By Nilani Trent
Recently, Katie Prudent gave a podcast interview to WiSP Sport’s Chris Stafford about the bleak future of the United States in international competition. In the midst of the interview she stated, “the sport has become for the fearful, talentless amateur.” Not only do I completely agree with Katie, I celebrate her statement because had this sport not evolved into what it has become today, fearful, talentless amateurs like me would have no place to participate.
As a competitor in the adult jumpers and amateur owner hunters I spend a lot of time at the ring watching and I observe a lot of behaviors. As Katie stated in her interview, there are trainers that coddle their clients at the ring, but that is what those clients are looking for and there is nothing wrong with that at the amateur level. Katie has an old school approach that works, but it is not for all amateurs. I have a fulltime job and a busy life outside of riding, but that doesn’t mean that riders like me don’t deserve a place in the sport. I really appreciate that my trainer can school my horses for me over smaller “subterranean” jumps rather than waste their legs at a higher height. I also appreciate that if I have a bad day in the high adults, I can step down to the low adults at the next show to rebuild my confidence. Do I buy horses that are overqualified for their jobs? Hell yes! I want to be safe and have fun. My ultimate goal, win or lose, is to leave the ring with a smile on my face because I know that I get to do something special that’s meaningful to me.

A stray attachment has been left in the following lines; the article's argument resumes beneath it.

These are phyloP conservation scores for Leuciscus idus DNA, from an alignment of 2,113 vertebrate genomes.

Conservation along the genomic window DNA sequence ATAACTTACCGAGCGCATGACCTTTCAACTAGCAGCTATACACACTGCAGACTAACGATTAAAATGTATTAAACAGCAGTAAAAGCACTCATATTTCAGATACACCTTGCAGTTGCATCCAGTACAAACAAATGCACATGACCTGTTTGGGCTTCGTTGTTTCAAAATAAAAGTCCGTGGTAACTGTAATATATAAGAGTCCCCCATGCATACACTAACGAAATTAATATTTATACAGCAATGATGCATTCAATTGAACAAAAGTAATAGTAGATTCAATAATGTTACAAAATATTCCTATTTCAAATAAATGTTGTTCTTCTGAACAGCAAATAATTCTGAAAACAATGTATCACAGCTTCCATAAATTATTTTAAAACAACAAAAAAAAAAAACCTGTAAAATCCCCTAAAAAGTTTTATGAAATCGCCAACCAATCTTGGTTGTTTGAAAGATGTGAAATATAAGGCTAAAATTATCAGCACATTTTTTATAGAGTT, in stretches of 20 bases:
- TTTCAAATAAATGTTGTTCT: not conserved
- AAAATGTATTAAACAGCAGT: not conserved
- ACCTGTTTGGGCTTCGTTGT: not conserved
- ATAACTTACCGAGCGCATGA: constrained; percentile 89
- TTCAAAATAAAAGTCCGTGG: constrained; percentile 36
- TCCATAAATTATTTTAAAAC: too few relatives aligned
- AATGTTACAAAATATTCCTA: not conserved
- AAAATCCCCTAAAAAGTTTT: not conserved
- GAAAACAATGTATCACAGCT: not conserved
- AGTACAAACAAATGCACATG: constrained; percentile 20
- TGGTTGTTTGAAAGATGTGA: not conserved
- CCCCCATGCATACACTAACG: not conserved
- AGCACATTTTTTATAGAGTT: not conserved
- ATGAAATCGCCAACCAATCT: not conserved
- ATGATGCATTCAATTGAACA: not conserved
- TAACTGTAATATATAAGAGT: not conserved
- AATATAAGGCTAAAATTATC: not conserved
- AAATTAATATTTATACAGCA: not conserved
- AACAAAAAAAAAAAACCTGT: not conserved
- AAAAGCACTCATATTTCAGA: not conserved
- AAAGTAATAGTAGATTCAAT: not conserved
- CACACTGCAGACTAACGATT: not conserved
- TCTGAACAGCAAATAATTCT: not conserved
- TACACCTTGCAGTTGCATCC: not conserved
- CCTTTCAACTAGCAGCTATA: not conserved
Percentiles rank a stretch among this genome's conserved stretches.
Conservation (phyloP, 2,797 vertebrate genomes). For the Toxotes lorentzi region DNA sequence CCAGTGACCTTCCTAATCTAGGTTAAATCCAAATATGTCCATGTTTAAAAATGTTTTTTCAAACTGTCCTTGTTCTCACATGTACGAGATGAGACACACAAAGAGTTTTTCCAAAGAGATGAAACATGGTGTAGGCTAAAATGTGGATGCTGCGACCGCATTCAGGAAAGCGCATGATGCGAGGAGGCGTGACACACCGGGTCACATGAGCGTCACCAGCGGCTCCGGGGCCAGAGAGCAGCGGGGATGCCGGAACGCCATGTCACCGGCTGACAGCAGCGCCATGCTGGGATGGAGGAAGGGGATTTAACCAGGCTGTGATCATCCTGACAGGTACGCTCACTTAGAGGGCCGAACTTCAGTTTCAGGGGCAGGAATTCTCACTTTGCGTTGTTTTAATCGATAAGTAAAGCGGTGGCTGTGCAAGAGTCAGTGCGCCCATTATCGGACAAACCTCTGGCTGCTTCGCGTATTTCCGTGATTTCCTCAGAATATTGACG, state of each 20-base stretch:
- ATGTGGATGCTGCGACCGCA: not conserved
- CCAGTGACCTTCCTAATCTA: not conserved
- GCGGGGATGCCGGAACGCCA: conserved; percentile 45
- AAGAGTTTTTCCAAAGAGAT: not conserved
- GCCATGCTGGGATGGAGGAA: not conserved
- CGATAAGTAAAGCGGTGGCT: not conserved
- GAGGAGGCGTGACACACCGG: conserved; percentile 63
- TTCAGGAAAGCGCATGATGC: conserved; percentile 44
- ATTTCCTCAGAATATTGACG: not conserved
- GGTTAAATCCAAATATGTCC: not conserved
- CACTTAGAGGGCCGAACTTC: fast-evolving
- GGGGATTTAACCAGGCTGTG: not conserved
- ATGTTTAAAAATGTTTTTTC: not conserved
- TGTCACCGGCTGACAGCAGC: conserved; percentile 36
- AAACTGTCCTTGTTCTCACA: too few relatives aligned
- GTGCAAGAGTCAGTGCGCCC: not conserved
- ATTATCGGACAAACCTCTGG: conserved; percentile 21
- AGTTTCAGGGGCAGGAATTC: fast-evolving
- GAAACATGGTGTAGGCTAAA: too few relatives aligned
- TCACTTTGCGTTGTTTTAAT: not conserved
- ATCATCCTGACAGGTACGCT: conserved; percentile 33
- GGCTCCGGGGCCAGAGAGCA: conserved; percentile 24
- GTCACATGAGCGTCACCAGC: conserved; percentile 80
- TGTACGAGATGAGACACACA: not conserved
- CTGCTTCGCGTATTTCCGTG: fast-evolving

So what does Katie’s generalization of amateurs have to do with the future of the United States international teams? Absolutely nothing. Having .95m jumpers at the same horse show as a 3 star Grand Prix will not affect the outcome of a US Nations Cup Team in 2025. The real issue I see in show jumping is there are not enough owners willing to buy top horses for professionals in general. I enjoy watching the international competitions online and I am often blown away by how well mounted the amateur riders are in comparison to how poorly mounted some of the most respected professionals in the world are.
So how do we fix it? Maybe horse dealers should be more selective about who they sell their top horses to. Maybe top professionals need to build stronger relationships and trust with their clients. Maybe trainers like Katie Prudent should stop criticizing the system they helped build and actually try changing it. Ultimately, I’m not sure how to prepare our future US teams for international competition, but in the meantime, let’s celebrate “fearful, talentless amateur riders” because it takes a lot of guts to walk into the show ring and do what we do, no matter what level.